Hello Dolly! Stylish mannequins liven up Vilnius restaurants
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Some wear bags over their heads and others stylish black fedoras but all are dressed to the nines as they silently wait in restaurants and cafes across Lithuania's capital Vilnius.
Seated at tables spaced four metres (yards) apart, dozens of elegant mannequins are intended to help clients dine at a safe social distance, and perhaps, also to up their style.
Owners of Vilnius restaurants and fashion boutiques hit upon the idea after authorities further eased lockdown measures and allowed eateries and bars to operate indoors from Monday.
But customers have since been slow to return indoors after dining al fresco resumed earlier this month.
"Under regulations, we can serve every second table but that created a feeling of emptiness in the restaurant," Bernie Ter Braak, the owner of "Cozy" restaurant, told AFP.
"At first, I thought to put dolls or teddy bears but then I thought of well-dressed mannequins.
"I reached out to nearby fashion boutiques to showcase their collections, and they happily joined the initiative," he added.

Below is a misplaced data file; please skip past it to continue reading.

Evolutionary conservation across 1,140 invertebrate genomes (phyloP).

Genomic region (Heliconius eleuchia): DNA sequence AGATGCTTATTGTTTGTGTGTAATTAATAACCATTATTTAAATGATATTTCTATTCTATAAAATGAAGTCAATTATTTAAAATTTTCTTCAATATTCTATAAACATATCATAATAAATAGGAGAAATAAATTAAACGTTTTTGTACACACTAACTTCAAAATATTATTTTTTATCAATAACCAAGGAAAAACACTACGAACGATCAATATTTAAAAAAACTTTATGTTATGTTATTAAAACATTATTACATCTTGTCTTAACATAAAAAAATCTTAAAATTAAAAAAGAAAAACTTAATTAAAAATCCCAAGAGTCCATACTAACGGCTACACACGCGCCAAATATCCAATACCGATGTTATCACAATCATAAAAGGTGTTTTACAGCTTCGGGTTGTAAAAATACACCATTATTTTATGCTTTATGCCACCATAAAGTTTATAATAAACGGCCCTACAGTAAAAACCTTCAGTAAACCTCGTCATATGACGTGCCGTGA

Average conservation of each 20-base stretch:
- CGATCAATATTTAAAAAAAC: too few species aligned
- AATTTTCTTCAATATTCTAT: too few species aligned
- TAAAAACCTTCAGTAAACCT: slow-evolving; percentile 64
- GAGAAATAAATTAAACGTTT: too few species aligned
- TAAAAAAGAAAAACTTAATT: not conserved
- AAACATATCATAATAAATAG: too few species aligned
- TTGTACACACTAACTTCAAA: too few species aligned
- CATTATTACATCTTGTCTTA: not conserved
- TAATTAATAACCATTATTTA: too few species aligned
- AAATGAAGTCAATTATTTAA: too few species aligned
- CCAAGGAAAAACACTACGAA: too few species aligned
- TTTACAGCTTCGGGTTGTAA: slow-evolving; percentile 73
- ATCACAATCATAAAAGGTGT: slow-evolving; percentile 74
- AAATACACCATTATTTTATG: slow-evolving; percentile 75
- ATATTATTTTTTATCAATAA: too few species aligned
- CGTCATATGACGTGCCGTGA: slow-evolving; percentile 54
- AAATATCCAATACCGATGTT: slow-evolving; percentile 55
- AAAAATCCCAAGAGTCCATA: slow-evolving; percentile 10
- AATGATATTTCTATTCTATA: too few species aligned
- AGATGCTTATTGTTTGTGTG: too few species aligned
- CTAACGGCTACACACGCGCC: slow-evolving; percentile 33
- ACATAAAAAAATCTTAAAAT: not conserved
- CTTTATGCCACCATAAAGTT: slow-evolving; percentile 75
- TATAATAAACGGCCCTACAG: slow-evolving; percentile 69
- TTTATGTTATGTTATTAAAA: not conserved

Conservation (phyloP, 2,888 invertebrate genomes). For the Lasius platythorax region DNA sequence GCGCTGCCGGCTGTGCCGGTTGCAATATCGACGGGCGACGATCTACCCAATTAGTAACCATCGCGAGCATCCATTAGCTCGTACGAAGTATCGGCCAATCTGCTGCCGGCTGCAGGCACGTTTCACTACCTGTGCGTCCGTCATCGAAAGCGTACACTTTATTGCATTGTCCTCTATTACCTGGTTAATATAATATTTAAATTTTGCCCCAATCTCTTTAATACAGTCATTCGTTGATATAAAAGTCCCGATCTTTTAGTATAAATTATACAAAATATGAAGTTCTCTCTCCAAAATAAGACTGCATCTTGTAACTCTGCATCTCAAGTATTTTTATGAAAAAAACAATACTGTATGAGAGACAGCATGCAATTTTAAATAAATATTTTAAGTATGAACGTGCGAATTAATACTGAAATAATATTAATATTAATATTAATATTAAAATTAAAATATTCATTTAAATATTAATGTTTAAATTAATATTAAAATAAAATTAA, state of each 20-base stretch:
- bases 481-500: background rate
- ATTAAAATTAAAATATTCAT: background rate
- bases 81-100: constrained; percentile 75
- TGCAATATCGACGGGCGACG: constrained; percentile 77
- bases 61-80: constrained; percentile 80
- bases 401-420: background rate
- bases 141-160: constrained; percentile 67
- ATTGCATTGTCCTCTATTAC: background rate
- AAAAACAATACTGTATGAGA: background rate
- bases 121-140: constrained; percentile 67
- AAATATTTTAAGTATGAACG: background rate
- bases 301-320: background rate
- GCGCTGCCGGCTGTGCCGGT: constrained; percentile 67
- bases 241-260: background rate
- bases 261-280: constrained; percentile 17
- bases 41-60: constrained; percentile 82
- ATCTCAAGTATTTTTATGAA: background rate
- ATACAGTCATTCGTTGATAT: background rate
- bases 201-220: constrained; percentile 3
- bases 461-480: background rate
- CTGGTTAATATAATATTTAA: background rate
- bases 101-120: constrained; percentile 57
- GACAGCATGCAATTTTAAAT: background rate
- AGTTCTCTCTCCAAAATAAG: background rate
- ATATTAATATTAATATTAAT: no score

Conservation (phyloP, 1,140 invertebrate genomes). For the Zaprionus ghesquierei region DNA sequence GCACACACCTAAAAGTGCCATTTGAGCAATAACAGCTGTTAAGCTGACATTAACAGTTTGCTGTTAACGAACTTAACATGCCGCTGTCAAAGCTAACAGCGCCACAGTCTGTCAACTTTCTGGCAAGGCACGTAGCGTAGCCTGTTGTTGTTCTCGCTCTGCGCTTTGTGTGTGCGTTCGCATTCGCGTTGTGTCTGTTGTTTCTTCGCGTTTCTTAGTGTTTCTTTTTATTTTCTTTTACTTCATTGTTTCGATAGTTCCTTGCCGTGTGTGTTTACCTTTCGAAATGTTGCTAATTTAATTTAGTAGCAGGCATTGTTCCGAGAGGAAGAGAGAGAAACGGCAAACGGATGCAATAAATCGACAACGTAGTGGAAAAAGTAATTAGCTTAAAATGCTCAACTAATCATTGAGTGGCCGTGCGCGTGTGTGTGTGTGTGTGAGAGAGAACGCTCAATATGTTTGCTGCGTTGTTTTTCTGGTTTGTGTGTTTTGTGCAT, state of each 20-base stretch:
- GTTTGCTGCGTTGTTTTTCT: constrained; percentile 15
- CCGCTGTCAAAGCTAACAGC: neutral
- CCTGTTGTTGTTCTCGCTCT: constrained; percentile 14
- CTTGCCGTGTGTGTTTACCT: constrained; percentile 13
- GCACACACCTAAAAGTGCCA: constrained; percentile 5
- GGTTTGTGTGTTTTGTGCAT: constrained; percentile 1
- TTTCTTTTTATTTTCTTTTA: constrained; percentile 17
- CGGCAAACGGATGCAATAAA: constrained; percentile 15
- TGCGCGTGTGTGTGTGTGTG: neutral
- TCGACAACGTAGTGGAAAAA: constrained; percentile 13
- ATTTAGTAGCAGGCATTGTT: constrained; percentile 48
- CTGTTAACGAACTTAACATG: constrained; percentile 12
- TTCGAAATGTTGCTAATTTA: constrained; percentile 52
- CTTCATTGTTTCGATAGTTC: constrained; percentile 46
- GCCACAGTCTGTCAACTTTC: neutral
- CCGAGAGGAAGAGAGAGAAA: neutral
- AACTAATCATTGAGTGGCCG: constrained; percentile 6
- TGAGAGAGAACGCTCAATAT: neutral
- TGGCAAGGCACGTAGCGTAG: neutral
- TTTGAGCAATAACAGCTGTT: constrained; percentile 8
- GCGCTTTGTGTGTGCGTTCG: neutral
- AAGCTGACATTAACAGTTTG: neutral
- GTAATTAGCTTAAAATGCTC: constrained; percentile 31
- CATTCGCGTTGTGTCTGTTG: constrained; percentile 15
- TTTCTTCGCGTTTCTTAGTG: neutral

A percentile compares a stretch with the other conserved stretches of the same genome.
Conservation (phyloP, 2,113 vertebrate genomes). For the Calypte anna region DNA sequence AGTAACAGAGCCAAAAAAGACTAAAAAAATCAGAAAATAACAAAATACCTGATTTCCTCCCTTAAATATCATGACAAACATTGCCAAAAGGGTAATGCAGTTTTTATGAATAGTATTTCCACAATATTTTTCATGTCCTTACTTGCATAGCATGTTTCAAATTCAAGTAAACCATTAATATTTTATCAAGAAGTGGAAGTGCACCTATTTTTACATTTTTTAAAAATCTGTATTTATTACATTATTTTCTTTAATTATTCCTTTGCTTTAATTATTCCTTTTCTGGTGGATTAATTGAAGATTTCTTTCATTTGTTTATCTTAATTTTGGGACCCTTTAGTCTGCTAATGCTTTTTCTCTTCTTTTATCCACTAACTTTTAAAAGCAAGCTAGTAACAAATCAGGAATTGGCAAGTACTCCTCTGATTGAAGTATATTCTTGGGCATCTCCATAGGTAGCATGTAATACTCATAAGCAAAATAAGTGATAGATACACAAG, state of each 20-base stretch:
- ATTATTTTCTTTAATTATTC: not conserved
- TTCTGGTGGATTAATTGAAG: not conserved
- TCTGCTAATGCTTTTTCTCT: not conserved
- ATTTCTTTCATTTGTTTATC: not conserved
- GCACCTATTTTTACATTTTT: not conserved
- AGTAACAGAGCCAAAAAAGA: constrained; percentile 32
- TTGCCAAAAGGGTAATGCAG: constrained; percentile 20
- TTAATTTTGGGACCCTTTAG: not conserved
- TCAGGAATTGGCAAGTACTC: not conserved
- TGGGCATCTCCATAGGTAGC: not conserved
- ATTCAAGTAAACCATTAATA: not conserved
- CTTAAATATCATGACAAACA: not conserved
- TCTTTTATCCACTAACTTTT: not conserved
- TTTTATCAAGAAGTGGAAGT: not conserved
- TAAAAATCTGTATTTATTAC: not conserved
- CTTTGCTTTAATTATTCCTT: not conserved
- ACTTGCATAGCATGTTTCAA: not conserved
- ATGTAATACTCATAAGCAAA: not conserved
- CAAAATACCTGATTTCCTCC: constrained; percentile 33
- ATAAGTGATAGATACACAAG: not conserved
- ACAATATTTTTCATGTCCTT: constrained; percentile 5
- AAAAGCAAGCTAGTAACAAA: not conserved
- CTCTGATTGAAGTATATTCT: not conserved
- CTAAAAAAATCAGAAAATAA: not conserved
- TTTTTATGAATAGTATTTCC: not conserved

Designer Diana Paukstyte said it was a winning combination.
"I'm glad that more people will see my avant-garde clothes, hopefully the mannequins will also attract more customers to restaurants: we support them, they support us," she told AFP.
Over 60 male and female mannequins dressed up in fashions from 19 local boutiques will have round-the-clock reserved indoor seating at 14 of the capital's restaurants and cafes, according to Vilnius city hall.
At each table, clients can also find business cards letting them know where to buy any new threads that might catch their eye.
Mayor Remigijus Simasius called the initiative "a perfect match of communal spirit and creativity working side by side which also brings us some tangible material benefits."
Lithuania, a Baltic state of 2.8 million people, has only 1,593 coronavirus cases, including 61 deaths.
It joined neighbours Estonia and Latvia to reopen shared borders last Friday, allowing citizens to move freely for business and pleasure in a travel bubble after two months of coronavirus restrictions.
© 2020 AFP